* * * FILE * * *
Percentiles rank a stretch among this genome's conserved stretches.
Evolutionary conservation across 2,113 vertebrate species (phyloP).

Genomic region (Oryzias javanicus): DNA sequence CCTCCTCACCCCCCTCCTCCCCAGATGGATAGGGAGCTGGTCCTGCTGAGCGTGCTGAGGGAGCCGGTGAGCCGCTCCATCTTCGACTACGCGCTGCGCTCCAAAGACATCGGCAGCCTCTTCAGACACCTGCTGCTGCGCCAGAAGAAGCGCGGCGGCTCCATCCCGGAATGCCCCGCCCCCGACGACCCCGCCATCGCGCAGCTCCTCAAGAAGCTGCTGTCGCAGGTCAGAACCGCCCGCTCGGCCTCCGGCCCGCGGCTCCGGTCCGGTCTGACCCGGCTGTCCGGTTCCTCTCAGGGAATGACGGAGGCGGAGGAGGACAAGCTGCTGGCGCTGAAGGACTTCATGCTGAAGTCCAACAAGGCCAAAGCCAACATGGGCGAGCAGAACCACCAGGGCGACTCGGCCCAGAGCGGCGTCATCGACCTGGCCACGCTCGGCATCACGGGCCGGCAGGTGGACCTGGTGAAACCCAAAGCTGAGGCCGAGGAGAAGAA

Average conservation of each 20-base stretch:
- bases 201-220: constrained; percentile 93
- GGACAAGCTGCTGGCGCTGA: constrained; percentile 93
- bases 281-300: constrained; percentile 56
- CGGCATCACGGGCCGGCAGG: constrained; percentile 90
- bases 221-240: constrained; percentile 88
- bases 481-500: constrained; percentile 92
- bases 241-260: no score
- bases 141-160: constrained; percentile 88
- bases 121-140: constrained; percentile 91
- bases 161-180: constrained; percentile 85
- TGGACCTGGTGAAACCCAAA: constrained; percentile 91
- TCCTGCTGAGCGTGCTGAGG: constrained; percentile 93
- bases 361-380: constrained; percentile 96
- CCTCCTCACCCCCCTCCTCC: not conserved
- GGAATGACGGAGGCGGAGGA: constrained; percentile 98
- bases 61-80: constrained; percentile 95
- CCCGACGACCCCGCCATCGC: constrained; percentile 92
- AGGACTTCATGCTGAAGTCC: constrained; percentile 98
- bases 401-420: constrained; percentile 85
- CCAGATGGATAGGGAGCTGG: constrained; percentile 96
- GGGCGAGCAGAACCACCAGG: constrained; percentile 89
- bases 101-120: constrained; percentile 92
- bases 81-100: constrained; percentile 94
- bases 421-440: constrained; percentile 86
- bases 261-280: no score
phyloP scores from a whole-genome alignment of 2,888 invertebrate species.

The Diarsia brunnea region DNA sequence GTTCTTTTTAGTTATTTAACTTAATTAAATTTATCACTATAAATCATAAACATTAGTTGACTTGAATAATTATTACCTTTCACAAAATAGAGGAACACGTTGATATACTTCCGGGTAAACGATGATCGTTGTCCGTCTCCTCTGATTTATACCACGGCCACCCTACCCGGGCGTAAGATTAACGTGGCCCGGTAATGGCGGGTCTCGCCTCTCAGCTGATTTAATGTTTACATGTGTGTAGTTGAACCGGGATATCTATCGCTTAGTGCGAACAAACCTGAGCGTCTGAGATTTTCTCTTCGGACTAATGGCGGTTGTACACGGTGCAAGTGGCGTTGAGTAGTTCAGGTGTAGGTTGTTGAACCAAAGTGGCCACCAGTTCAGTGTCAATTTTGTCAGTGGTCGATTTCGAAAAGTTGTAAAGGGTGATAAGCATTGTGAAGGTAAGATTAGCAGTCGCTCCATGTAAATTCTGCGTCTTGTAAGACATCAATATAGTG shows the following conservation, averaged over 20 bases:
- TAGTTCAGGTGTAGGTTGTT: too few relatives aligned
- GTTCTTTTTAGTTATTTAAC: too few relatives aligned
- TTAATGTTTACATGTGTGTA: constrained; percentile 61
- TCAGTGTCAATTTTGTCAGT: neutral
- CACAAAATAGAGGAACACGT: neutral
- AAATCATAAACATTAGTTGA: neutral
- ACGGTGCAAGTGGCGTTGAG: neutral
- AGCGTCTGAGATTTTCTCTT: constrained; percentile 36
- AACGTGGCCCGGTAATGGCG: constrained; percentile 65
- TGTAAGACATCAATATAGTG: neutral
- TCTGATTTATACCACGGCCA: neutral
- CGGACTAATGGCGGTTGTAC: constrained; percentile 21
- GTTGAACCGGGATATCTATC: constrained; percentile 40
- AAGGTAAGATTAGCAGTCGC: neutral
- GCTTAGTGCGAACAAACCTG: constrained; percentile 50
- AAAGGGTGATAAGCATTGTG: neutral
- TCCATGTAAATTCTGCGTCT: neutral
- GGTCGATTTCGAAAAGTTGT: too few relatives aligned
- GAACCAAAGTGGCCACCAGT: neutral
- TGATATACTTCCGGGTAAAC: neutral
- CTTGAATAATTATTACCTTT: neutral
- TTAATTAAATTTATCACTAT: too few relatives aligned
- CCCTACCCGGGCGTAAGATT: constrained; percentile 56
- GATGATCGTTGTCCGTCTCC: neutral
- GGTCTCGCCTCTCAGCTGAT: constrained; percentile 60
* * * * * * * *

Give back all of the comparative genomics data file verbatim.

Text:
Percentiles rank a stretch among this genome's conserved stretches.
Evolutionary conservation across 2,113 vertebrate species (phyloP).

Genomic region (Oryzias javanicus): DNA sequence CCTCCTCACCCCCCTCCTCCCCAGATGGATAGGGAGCTGGTCCTGCTGAGCGTGCTGAGGGAGCCGGTGAGCCGCTCCATCTTCGACTACGCGCTGCGCTCCAAAGACATCGGCAGCCTCTTCAGACACCTGCTGCTGCGCCAGAAGAAGCGCGGCGGCTCCATCCCGGAATGCCCCGCCCCCGACGACCCCGCCATCGCGCAGCTCCTCAAGAAGCTGCTGTCGCAGGTCAGAACCGCCCGCTCGGCCTCCGGCCCGCGGCTCCGGTCCGGTCTGACCCGGCTGTCCGGTTCCTCTCAGGGAATGACGGAGGCGGAGGAGGACAAGCTGCTGGCGCTGAAGGACTTCATGCTGAAGTCCAACAAGGCCAAAGCCAACATGGGCGAGCAGAACCACCAGGGCGACTCGGCCCAGAGCGGCGTCATCGACCTGGCCACGCTCGGCATCACGGGCCGGCAGGTGGACCTGGTGAAACCCAAAGCTGAGGCCGAGGAGAAGAA

Average conservation of each 20-base stretch:
- bases 201-220: constrained; percentile 93
- GGACAAGCTGCTGGCGCTGA: constrained; percentile 93
- bases 281-300: constrained; percentile 56
- CGGCATCACGGGCCGGCAGG: constrained; percentile 90
- bases 221-240: constrained; percentile 88
- bases 481-500: constrained; percentile 92
- bases 241-260: no score
- bases 141-160: constrained; percentile 88
- bases 121-140: constrained; percentile 91
- bases 161-180: constrained; percentile 85
- TGGACCTGGTGAAACCCAAA: constrained; percentile 91
- TCCTGCTGAGCGTGCTGAGG: constrained; percentile 93
- bases 361-380: constrained; percentile 96
- CCTCCTCACCCCCCTCCTCC: not conserved
- GGAATGACGGAGGCGGAGGA: constrained; percentile 98
- bases 61-80: constrained; percentile 95
- CCCGACGACCCCGCCATCGC: constrained; percentile 92
- AGGACTTCATGCTGAAGTCC: constrained; percentile 98
- bases 401-420: constrained; percentile 85
- CCAGATGGATAGGGAGCTGG: constrained; percentile 96
- GGGCGAGCAGAACCACCAGG: constrained; percentile 89
- bases 101-120: constrained; percentile 92
- bases 81-100: constrained; percentile 94
- bases 421-440: constrained; percentile 86
- bases 261-280: no score
phyloP scores from a whole-genome alignment of 2,888 invertebrate species.

The Diarsia brunnea region DNA sequence GTTCTTTTTAGTTATTTAACTTAATTAAATTTATCACTATAAATCATAAACATTAGTTGACTTGAATAATTATTACCTTTCACAAAATAGAGGAACACGTTGATATACTTCCGGGTAAACGATGATCGTTGTCCGTCTCCTCTGATTTATACCACGGCCACCCTACCCGGGCGTAAGATTAACGTGGCCCGGTAATGGCGGGTCTCGCCTCTCAGCTGATTTAATGTTTACATGTGTGTAGTTGAACCGGGATATCTATCGCTTAGTGCGAACAAACCTGAGCGTCTGAGATTTTCTCTTCGGACTAATGGCGGTTGTACACGGTGCAAGTGGCGTTGAGTAGTTCAGGTGTAGGTTGTTGAACCAAAGTGGCCACCAGTTCAGTGTCAATTTTGTCAGTGGTCGATTTCGAAAAGTTGTAAAGGGTGATAAGCATTGTGAAGGTAAGATTAGCAGTCGCTCCATGTAAATTCTGCGTCTTGTAAGACATCAATATAGTG shows the following conservation, averaged over 20 bases:
- TAGTTCAGGTGTAGGTTGTT: too few relatives aligned
- GTTCTTTTTAGTTATTTAAC: too few relatives aligned
- TTAATGTTTACATGTGTGTA: constrained; percentile 61
- TCAGTGTCAATTTTGTCAGT: neutral
- CACAAAATAGAGGAACACGT: neutral
- AAATCATAAACATTAGTTGA: neutral
- ACGGTGCAAGTGGCGTTGAG: neutral
- AGCGTCTGAGATTTTCTCTT: constrained; percentile 36
- AACGTGGCCCGGTAATGGCG: constrained; percentile 65
- TGTAAGACATCAATATAGTG: neutral
- TCTGATTTATACCACGGCCA: neutral
- CGGACTAATGGCGGTTGTAC: constrained; percentile 21
- GTTGAACCGGGATATCTATC: constrained; percentile 40
- AAGGTAAGATTAGCAGTCGC: neutral
- GCTTAGTGCGAACAAACCTG: constrained; percentile 50
- AAAGGGTGATAAGCATTGTG: neutral
- TCCATGTAAATTCTGCGTCT: neutral
- GGTCGATTTCGAAAAGTTGT: too few relatives aligned
- GAACCAAAGTGGCCACCAGT: neutral
- TGATATACTTCCGGGTAAAC: neutral
- CTTGAATAATTATTACCTTT: neutral
- TTAATTAAATTTATCACTAT: too few relatives aligned
- CCCTACCCGGGCGTAAGATT: constrained; percentile 56
- GATGATCGTTGTCCGTCTCC: neutral
- GGTCTCGCCTCTCAGCTGAT: constrained; percentile 60